In Martinelli’s adaptation, the mise en scène is fluid and dynamic. The scenography is very accommodating, with a dinner table, a couch and chairs scattered around the deck, and racks of clothes available for the occasional on-stage change of costume. The actors come and go, exchanging places in centre stage while the rest are sprinkled across the busy backdrop. 

Yes, the production was slightly cluttered, with sub-plots weaving in and out and the stage in a whirlwind of action. The actors are liberal with movement, and perhaps it is the form of the play that makes it possible to animate the drama. Members of the ensemble cast went from being an actor to a narrator to a spectator to a singer, demanding an edge-of-seat attentiveness. It was not smooth-but it wasn’t confusing; Martinelli constructed a performance that was cadenced and harmonious.

One of the most captivating actors is Abbes Zahmani As Saleh, a doctor who struggles with impotence and is overcome with regret at 60 years of age for leaving Egypt. He reminisces about his young love, Zeinab, and is determined (or so it would appear) to prove that he is not as cowardly as she once accused him. Yet Saleh is utterly powerless and beaten that he wastes his one chance at stepping up and reading the manifesto to the Egyptian president. You cannot help – what? - with the short man, who is rendered downright pathetic. 

Saleh’s wife, Sylvie Milaud as Chris, gives a compelling account of an unsatisfied woman, rejected by her Egyptian husband. At one point Chris pantomimes getting her heart broken; silent body movements were, dare I say, slightly comic, yet heart-wrenching all the same.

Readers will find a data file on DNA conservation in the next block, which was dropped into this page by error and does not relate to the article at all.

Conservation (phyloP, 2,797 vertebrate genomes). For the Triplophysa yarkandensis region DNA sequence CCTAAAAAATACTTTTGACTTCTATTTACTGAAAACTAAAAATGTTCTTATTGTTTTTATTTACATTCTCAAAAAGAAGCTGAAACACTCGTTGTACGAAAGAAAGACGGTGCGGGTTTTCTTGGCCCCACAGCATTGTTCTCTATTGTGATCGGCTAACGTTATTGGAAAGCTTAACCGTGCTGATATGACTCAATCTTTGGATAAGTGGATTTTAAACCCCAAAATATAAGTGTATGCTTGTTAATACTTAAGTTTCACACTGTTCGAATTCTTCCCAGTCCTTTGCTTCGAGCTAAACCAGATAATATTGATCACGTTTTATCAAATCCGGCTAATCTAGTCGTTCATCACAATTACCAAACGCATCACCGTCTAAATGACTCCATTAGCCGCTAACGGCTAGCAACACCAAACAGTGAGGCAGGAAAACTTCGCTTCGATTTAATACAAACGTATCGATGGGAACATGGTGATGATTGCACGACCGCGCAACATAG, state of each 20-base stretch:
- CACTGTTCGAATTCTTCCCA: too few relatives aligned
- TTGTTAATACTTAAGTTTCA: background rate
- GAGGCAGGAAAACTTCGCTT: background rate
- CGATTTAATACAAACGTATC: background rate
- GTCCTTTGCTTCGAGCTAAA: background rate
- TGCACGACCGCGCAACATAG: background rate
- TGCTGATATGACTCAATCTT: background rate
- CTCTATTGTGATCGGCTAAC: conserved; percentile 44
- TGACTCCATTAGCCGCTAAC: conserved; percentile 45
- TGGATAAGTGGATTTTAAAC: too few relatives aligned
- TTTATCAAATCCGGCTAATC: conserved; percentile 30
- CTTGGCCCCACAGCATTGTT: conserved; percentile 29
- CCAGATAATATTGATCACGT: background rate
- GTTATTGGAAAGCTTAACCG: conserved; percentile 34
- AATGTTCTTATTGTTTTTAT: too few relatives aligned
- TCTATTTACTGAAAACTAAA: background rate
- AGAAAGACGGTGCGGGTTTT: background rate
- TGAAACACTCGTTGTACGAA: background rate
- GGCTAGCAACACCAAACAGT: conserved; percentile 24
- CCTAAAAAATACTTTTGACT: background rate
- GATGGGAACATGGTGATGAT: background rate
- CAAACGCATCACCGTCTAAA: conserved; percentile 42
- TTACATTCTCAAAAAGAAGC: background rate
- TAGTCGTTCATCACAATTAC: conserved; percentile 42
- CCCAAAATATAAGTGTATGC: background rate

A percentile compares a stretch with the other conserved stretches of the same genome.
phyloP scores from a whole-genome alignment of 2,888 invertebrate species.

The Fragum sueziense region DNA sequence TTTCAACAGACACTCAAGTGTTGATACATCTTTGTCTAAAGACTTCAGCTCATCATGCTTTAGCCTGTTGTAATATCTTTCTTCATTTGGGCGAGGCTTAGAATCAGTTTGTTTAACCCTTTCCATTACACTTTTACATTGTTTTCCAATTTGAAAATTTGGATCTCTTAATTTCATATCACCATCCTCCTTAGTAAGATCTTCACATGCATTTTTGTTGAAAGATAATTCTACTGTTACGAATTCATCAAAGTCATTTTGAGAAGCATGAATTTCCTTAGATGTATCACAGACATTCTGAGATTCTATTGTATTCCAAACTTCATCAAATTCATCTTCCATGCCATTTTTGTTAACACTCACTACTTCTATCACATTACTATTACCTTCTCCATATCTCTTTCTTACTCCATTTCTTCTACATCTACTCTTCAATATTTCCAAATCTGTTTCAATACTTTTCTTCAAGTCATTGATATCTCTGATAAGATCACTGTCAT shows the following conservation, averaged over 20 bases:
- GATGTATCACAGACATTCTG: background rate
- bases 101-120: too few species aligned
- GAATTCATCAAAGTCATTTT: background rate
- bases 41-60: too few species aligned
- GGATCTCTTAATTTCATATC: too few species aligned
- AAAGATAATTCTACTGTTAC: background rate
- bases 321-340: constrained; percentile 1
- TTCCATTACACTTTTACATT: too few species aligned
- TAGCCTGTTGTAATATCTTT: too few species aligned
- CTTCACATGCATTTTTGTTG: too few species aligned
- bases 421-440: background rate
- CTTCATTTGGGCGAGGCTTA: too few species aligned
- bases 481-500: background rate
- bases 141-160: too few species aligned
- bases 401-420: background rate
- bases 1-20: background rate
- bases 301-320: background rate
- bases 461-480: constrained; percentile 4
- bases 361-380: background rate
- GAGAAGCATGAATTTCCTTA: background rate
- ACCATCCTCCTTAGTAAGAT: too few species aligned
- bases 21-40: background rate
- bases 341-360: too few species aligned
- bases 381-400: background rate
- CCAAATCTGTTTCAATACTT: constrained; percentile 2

Karam Doss, played by Azize Kabouche presents a gripping performance as a Coptic Christian doctor who faced religious discrimination back home and now leads a lonely life, longing for a country whose love he questions. 

Also stellar in his rendering of a dishevelled Danana is Eric Caruso, as a man whose wife finds him repulsive, who is puppy-dog obedient to the repressive regime and who has a religious man for a façade - literally, he bears an ashy spot on his forehead from the many times he has supposedly prostrated in prayer. 

Staged in Chicago at a time when Egyptians were suffering the wrath of a seemingly pre-determined future of corruption and dictatorship during the Mubarak era, this play is a flashback to the recent past. The audience was bound to find it bittersweet to realise that the thwarted aspirations of the characters on stage were realised almost two years ago (or not). 

Despite a flicker of hope and the spirit of resistance, the play does not give the audience a sense of closure.

A buoyant Alaa Al-Aswany received a standing ovation alongside the cast of J’aurais voulu etre Egyptien on the second night of the performance at downtown Cairo’s El-Gomhoriya Theatre. He stood out among the cast with his Egyptian features, yet he belonged on that stage for this was his story. Not merely because he penned Chicago, but also because Aswany’s life bore resemblances to the lives of the characters he created. His Chicago was inspired by the years he spent living in the city to study dentistry at the University of Illinois. 

The play is aptly named, I Wish I Was Egyptian for somehow. Despite being thoroughly enjoyable, this fundamentally Egyptian tale is rendered slightly distant by the French dialogue, faces and postures.

Photo: Sherif Sonbol